January 09 - March 19, 2023
Each of us has stories that are worth telling, but how can we fit the messiness of our lives through the narrow corridor of an essay? How can we resuscitate those moments on the page so that they live in the readers’ imaginations with the same force and freight as when we experienced them? How can we dramatize these events so that they attain the qualities of literature?
Over the course of ten weeks, students will learn the building blocks of writing a personal essay—establishing a compelling narrative persona, creating strong characters, conjuring vivid descriptions, and building satisfying plots. Most importantly, students will learn how to connect their experiences to larger truths about our world. To do so, we’ll dissect the work of published authors and tweeze out for examination various elements of the personal essay. We will also look at contemporary trends in creative nonfiction, discussing recent developments in voice, essay structure, and hybrid genres. Students will write three 2,500-word essays, as well as participate in optional writing assignments and class discussions.
This week we will put a handful of classic personal essays under our critical lens to discuss the DNA of creative nonfiction—concrete details. We will also discuss some strategies for developing evocative descriptions. Students will be asked to complete a 500-word optional writing assignment that puts these strategies into practice.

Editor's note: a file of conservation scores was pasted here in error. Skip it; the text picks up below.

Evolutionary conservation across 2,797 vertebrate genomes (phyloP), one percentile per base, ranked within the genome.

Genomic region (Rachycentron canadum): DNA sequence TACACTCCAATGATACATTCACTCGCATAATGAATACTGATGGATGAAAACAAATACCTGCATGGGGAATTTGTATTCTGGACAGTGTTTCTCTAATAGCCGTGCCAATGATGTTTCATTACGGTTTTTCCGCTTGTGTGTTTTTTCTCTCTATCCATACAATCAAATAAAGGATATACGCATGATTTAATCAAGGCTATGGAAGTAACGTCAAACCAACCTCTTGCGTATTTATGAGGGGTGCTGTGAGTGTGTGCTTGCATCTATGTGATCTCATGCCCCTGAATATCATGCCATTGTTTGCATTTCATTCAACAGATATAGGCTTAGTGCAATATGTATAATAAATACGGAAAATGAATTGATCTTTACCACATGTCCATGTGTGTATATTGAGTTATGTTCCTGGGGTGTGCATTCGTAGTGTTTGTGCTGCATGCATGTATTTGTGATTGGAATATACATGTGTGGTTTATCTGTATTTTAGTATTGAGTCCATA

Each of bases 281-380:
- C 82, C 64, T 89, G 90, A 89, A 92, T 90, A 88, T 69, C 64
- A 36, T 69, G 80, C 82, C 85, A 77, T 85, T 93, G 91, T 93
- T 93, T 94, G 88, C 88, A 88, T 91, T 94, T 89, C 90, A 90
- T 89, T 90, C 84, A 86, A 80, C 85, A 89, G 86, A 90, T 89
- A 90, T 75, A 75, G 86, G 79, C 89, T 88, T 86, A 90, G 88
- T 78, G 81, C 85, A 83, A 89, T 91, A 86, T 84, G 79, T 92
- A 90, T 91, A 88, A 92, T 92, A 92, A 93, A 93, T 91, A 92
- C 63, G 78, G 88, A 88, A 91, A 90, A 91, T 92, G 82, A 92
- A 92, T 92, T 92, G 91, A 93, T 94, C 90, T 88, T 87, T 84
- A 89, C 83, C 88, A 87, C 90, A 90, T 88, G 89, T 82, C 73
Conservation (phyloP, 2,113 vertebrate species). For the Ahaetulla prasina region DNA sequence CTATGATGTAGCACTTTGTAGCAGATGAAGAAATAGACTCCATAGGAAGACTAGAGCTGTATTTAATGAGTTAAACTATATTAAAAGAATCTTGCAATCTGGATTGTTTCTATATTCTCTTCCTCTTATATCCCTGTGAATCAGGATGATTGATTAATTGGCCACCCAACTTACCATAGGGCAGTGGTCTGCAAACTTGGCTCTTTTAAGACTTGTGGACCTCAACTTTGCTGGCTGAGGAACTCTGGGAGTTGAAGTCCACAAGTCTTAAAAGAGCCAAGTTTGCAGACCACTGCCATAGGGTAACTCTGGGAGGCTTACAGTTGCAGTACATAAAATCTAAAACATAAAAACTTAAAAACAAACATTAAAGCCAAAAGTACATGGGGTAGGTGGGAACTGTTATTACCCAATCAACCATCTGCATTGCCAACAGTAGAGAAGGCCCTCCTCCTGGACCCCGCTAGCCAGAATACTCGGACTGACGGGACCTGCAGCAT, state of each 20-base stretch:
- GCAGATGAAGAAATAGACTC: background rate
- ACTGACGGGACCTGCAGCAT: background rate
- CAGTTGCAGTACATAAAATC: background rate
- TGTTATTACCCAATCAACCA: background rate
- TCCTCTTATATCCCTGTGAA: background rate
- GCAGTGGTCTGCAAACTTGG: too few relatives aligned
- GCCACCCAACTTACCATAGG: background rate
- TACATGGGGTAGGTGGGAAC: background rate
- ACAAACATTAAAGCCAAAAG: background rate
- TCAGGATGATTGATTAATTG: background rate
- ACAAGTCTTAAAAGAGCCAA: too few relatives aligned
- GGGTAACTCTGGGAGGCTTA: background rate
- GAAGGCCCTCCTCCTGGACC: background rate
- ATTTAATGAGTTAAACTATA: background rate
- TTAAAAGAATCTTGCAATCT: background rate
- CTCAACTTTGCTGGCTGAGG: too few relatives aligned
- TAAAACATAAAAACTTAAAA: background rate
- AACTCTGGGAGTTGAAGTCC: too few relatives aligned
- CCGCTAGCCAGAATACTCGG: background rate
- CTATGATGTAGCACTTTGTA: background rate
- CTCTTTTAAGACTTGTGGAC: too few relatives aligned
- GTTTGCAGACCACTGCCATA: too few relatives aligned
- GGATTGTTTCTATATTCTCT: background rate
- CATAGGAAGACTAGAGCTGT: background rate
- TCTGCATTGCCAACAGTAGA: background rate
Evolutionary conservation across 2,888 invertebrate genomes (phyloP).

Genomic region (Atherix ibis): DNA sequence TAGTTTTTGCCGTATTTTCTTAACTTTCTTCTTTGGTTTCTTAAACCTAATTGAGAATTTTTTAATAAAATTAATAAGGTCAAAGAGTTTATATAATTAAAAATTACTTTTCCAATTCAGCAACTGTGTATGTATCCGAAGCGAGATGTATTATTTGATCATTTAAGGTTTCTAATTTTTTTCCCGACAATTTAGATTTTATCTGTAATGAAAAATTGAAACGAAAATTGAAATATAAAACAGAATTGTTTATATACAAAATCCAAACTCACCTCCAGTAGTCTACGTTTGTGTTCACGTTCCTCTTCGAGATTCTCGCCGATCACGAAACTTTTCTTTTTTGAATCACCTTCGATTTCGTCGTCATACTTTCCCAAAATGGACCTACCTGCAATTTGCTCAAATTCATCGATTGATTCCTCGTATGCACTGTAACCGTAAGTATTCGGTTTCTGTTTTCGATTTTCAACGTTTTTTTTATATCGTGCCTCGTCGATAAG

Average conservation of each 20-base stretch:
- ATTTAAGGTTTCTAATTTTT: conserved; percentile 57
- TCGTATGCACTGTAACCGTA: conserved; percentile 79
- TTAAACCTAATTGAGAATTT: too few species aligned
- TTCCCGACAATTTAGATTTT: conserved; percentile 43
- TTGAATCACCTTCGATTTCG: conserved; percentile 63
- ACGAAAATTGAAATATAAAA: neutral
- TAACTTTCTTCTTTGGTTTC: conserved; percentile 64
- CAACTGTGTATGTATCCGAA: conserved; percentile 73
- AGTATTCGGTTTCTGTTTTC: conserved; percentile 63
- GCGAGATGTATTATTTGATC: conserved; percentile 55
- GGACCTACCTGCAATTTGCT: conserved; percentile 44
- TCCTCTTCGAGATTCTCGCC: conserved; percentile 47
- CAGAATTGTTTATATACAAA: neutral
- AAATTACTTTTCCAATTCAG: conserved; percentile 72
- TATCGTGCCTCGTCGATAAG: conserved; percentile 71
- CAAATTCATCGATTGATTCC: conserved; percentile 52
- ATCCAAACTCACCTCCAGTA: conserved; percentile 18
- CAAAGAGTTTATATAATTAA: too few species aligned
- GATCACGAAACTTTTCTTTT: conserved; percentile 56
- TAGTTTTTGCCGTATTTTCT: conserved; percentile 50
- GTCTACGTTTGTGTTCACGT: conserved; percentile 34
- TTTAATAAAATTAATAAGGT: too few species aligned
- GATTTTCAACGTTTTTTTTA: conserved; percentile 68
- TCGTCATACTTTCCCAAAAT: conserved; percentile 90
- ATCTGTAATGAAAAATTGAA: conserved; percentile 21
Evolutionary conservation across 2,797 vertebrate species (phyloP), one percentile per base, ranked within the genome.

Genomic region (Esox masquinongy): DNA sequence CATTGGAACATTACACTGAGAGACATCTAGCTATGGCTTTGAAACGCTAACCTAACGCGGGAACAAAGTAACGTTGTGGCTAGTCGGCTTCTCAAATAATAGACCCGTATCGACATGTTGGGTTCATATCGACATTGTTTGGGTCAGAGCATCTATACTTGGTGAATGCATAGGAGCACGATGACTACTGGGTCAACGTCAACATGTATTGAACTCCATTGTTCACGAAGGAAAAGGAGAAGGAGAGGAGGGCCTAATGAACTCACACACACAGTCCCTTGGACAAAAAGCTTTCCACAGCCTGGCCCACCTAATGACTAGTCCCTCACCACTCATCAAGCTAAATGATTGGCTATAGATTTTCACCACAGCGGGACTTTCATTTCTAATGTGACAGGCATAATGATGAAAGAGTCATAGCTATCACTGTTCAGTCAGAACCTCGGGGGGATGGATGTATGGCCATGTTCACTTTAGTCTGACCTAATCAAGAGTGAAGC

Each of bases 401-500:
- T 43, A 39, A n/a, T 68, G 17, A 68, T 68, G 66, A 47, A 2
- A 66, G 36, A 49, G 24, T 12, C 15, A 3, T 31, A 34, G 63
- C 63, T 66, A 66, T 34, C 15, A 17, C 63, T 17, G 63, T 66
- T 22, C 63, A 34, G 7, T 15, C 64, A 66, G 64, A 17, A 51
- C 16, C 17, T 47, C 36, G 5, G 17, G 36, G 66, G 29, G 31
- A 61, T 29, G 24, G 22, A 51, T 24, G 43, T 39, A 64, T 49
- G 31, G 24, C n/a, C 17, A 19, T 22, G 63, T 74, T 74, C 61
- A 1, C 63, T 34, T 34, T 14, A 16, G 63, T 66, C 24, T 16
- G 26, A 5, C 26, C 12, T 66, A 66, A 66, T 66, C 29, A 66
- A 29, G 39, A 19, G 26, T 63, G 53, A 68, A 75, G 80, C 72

What makes an effective scene? How do they heighten the stakes of our stories? How is a scene different from exposition? For which moments in our stories do we use scenes? Many times we as essayists try to avoid scenes because we can’t remember exactly what was said or what happened. This week we will talk about how to account for those gaps in our memory and how to construct scenes that both propel the plot and add emotional depth to our stories.
Our best stories usually hinge upon a clear conflict--a thwarted desire, an unexpected complication, a frayed relationship. This week we’ll talk about the importance of having a clear conflict and the differences between internal and external conflicts. We’ll also discuss strategies for ensuring that our characters aren’t stock caricatures but exist on the page as real people. Students will participate in a short exercise about sketching characters.
One of the most difficult things to achieve as an essayist is a compelling narrative persona. This week, we’ll talk about developing an authorial sensibility that effectively mirrors who we are as people. We’ll also discuss how different subjects will require different narrative voices and how we can recalibrate our narrative approach to suit these particular topics. Finally, we’ll devote a portion of this week to looking at nonstandard narrative perspectives, such as using the second- or third-person point of view to dramatize other people’s stories. Students will be asked to complete a 500 word optional writing assignment on narrative voice. Students will also turn in the first of three 2,500 essays.
This week’s discussions will be centered on the various ways we can organize our essays. As one might expect, different structures can yield different effects, so we’ll discuss the benefits and drawbacks of using fragmented chronologies, braided storylines, topic-based structures, and other forms. Students will read a variety of essays that use some of these structures.